White Elephantitis

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100

A TWIN-SIX FROM DETROIT

ROLLS-ROYCES are encountered round almost evly corner but Packards are seldom seen, at all events in England. So when Major Charles Lambton, versatile motoring enthusiast, said he was going on safari in the backwoods of Wiltshire and mentioned that Packard-stalking could be painlessly arranged, I was keen to go.

The object of this expedition to Castle Combe, still licking its film-set wounds, was not solely concerned with one of America’s best and biggest automobiles. Major Lambton had with him his Type 37 Bugatti and his H.W.M.-Jaguar single-seoter. Nick Williamson was testing his Cooper hill-climb hybrid; an intriguing combination of B.M.C. engine with H.R.G. head, a VW gearbox with Canadian internals, Lola suspension and Brabham wheels, and arrived in his Mercedes-Benz 230SL. David Good was in the hunt, with an A.C. Cobra. None of these can be regarded as white elephants. So I concentrated on Major Lambton’s V12 Packard, which can—albeit a well-trained, although by no means staid, elephant, ideal for carrying passengers. . . .

I am not a Packard expert, but I think this is a Seventeenth-series car, built around 1938—about the last year of the modernised “Twin-Six,” which Packard introduced as early as 1915, reintroducing it in 1931. It is typically trans-Atlantic, yet dignified, although perhaps scarcely attractive by English standards. This particular l.h.d, specimen carries a Packard 7-seater limousine body; it is a lot of motor-car. . . .!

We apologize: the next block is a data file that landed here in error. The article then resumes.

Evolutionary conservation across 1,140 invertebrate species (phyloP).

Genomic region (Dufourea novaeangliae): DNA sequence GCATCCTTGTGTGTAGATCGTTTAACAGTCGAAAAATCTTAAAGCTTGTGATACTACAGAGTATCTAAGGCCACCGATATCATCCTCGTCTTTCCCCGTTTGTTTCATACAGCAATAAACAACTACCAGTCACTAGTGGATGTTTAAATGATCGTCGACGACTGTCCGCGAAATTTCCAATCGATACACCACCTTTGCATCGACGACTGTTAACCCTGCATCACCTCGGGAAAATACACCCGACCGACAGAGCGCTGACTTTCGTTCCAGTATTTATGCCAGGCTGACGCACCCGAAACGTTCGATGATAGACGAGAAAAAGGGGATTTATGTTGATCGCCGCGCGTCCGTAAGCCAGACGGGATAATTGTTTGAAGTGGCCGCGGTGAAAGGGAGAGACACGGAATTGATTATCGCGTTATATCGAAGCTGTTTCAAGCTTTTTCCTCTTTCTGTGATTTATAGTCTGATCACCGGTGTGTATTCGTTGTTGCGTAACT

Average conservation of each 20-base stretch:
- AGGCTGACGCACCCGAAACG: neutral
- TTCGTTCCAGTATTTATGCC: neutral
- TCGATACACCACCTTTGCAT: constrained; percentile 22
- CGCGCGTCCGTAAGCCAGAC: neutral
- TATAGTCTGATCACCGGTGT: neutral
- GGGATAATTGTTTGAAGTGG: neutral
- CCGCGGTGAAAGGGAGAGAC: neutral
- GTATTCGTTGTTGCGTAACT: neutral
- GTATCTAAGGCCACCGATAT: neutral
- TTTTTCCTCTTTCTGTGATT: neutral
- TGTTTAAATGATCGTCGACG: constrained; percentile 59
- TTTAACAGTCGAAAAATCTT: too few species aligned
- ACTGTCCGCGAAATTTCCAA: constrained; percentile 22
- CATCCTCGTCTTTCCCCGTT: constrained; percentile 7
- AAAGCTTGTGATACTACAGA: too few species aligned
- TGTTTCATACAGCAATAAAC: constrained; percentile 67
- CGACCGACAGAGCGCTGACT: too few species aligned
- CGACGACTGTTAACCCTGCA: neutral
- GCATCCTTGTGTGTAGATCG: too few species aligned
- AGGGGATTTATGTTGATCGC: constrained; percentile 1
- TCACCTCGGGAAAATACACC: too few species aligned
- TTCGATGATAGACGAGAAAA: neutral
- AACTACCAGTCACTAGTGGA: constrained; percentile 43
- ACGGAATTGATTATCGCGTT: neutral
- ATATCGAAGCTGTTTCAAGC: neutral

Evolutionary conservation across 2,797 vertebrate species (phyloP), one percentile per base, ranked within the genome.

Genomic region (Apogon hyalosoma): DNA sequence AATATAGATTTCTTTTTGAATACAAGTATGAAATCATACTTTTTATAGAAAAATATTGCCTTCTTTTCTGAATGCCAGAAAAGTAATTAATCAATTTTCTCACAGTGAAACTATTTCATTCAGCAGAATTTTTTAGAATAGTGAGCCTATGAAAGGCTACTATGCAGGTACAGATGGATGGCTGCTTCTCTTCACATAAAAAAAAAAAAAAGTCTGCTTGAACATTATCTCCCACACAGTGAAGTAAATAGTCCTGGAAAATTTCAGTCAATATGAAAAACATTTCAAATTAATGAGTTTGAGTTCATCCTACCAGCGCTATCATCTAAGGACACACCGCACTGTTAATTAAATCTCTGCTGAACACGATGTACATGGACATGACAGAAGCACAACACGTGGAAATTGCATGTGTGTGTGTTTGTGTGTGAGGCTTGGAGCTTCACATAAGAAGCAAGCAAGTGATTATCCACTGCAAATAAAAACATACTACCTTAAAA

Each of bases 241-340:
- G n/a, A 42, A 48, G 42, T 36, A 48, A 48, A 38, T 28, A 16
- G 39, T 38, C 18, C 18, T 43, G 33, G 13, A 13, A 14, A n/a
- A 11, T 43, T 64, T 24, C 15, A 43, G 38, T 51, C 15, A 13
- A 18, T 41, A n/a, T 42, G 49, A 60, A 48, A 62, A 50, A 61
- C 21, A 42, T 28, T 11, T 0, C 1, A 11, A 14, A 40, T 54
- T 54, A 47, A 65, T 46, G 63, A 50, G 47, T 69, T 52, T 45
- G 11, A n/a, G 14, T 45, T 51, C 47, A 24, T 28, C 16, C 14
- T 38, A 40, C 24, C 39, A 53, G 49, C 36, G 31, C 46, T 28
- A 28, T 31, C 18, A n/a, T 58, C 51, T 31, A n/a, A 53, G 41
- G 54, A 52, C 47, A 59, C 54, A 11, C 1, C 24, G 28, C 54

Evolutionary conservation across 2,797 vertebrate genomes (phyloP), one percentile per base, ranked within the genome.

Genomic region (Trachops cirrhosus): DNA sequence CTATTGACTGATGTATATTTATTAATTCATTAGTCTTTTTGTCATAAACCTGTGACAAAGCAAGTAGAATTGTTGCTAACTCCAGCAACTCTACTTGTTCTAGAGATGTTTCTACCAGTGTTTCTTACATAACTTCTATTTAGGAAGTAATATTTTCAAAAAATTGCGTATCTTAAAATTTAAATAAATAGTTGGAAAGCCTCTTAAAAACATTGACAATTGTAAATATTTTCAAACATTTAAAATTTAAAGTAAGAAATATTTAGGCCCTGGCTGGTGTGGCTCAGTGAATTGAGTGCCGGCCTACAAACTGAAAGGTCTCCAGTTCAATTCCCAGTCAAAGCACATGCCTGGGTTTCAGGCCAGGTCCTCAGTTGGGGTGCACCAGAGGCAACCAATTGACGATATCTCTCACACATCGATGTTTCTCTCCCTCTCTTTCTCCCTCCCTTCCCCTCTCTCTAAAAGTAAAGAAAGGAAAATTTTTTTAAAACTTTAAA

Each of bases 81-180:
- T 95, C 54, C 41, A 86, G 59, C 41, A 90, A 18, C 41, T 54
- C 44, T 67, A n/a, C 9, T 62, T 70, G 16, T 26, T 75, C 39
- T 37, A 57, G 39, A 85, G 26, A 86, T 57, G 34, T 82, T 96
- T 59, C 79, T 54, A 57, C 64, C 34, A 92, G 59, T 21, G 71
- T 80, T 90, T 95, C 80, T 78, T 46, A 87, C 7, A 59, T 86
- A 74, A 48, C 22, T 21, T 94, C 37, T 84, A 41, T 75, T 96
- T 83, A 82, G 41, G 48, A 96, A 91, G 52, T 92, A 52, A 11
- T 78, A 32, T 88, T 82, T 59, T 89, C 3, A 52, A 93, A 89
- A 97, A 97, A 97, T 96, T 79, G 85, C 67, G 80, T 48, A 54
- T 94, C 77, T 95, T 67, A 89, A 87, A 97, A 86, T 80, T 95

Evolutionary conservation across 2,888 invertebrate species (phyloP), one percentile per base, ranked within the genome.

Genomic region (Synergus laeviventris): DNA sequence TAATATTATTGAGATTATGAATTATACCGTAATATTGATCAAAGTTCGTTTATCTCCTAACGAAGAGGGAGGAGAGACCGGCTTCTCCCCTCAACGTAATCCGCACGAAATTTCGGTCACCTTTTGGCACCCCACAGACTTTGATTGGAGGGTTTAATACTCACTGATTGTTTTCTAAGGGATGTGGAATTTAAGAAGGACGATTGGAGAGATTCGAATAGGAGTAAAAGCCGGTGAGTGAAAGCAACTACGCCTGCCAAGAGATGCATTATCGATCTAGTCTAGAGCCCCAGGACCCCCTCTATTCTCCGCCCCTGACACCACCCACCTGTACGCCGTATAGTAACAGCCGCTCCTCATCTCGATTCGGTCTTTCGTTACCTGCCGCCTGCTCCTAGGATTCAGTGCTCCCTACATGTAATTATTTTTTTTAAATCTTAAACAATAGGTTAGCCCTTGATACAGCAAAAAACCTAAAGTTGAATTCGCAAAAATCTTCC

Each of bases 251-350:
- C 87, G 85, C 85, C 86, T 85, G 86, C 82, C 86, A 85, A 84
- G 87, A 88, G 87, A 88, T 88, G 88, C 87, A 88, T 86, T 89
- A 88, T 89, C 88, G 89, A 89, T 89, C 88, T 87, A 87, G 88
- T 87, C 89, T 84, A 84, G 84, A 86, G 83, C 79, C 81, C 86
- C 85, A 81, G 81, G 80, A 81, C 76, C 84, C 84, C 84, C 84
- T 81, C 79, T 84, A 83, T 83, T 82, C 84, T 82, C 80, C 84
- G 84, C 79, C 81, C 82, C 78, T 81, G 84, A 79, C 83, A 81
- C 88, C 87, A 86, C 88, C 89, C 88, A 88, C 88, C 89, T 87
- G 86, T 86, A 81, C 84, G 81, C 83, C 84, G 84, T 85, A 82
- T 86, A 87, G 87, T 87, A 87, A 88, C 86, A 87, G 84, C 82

Sitting on the accommodating cloth-upholstered front benchseat, the mahout sights along an impressively long tapering bonnet, partially through the very big 3-spoke steering wheel. Unlike British luxury cars, this Packard has wood decor only round the frame of its divided vee-screen and for its door cappings. It has, however, circular instrument dials on its metal facia. For some reason not apparent to me, the speedometer reads in kilometres, up to 160 k.p.h. There is an ammeter (labelled “Battery”) and a water thermometer (not working) combined in one dial, another dial combines gas level and oil-pressure readings, the latter gauge going to 80 lb./sq. in. and normally indicating a healthy 60. One of these big uniform-size dials is the clock, its face numbered 1 to 12, another is the heater/defrost control, and centrally what looks like yet another dial is simply a “Packard Twelve” motif. The outer dials incorporate indicators for the various lighting arrangements, characteristically labelled “Park” —”City”—”Drive”—and “Pass.” As I didn’t go elephant-stalking after dark I was spared the necessity of working this out. . . .